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STM as a tool to control the fabrication of nanosystems

Ferreira, Q.

STM as a tool to control the fabrication of nanosystems, Proc European Materials Research Society (E-MRS) - Fall Meeting EMRS Fall, Warsaw, Poland, Vol. , pp. - , September, 2018.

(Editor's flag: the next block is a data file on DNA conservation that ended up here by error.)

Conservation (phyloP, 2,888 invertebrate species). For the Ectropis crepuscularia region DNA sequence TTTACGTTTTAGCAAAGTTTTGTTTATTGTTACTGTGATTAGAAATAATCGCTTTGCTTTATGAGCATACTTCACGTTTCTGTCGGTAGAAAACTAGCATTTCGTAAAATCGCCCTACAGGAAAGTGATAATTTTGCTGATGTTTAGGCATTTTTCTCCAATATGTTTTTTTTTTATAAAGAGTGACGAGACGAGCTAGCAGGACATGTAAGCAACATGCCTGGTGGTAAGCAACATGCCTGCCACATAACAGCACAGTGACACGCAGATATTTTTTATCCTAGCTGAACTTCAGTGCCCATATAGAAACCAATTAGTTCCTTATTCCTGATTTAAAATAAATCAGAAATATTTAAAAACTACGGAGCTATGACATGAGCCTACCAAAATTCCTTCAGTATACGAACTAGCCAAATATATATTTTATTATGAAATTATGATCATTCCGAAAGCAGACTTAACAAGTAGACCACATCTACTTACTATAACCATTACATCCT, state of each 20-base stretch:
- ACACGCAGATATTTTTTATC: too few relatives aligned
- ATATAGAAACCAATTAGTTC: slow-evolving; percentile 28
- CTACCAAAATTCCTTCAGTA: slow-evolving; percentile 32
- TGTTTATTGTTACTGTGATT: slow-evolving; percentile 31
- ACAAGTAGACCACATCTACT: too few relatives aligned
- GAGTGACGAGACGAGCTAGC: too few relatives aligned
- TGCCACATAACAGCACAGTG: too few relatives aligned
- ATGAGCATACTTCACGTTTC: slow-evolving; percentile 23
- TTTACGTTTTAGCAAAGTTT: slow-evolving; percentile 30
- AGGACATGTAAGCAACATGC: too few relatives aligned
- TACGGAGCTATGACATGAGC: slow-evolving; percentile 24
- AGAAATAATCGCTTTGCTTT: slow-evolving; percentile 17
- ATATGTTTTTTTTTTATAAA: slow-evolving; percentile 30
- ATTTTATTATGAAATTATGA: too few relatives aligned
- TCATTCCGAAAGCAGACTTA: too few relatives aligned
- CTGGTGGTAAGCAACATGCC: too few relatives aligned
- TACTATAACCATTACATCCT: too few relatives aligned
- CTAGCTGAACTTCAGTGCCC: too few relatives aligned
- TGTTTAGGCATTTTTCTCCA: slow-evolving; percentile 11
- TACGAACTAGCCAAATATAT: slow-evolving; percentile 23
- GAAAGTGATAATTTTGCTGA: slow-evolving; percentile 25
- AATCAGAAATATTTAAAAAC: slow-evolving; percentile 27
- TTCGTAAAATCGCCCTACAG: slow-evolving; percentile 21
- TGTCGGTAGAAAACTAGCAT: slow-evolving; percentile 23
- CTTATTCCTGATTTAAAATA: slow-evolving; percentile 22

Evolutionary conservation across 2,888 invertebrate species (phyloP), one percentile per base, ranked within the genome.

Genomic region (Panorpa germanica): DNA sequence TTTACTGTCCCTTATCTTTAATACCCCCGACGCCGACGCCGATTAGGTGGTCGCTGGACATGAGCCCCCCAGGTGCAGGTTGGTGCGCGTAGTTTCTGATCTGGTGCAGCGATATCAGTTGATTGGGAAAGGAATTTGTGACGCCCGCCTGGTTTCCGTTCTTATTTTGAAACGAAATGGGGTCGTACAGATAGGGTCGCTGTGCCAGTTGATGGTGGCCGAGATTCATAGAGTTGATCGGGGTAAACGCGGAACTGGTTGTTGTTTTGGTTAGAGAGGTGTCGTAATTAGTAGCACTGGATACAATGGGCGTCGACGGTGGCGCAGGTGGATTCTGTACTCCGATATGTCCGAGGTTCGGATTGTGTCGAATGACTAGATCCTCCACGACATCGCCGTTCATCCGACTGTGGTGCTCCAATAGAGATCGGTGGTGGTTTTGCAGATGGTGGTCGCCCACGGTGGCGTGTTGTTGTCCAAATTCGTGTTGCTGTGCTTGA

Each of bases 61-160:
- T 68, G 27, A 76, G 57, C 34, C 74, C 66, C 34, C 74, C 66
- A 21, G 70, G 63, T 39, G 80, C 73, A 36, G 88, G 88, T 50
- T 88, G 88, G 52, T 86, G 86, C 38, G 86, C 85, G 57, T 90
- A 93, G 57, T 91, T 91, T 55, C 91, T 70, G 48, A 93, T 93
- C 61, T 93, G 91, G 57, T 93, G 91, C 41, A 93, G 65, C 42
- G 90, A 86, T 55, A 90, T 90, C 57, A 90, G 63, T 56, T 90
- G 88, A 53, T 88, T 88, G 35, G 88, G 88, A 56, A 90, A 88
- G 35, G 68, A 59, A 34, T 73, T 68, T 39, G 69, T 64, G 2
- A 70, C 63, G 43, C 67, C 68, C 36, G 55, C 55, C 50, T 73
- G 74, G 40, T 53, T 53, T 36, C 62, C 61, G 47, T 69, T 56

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Scanning tunnelling microscopy (STM) is one of the most commonly used techniques for high resolution imaging of molecules and also to measure their electrical properties at the single-molecule level[1-5]. It is a technique that has been used to control the formation of self-assembled monolayers revealing the parameters which are involved in their formation whether they are physical parameters (e.g. concentration of solutes, wettability, contact angles, superficial tension, temperature variations) or chemical parameters (e.g. molecule structure, orbital configuration). Mainly, the STM performed at the liquid/solid interface is an ideal tool to investigate self-assembly phenomena in real time imaging the molecules adsorption dynamics[2]. Recently, the STM has been used to build multicomponent molecular systems, e.g., self-assembled monolayers with more than one molecular element, vertical supramolecular structures synthetized in-situ[3,4], molecular switches[2], nanostructured and biocompatible interfaces[5]. This work reviews the methodology which is involved in the development of these systems revealing details on how to use the STM to monitor their fabrication[6].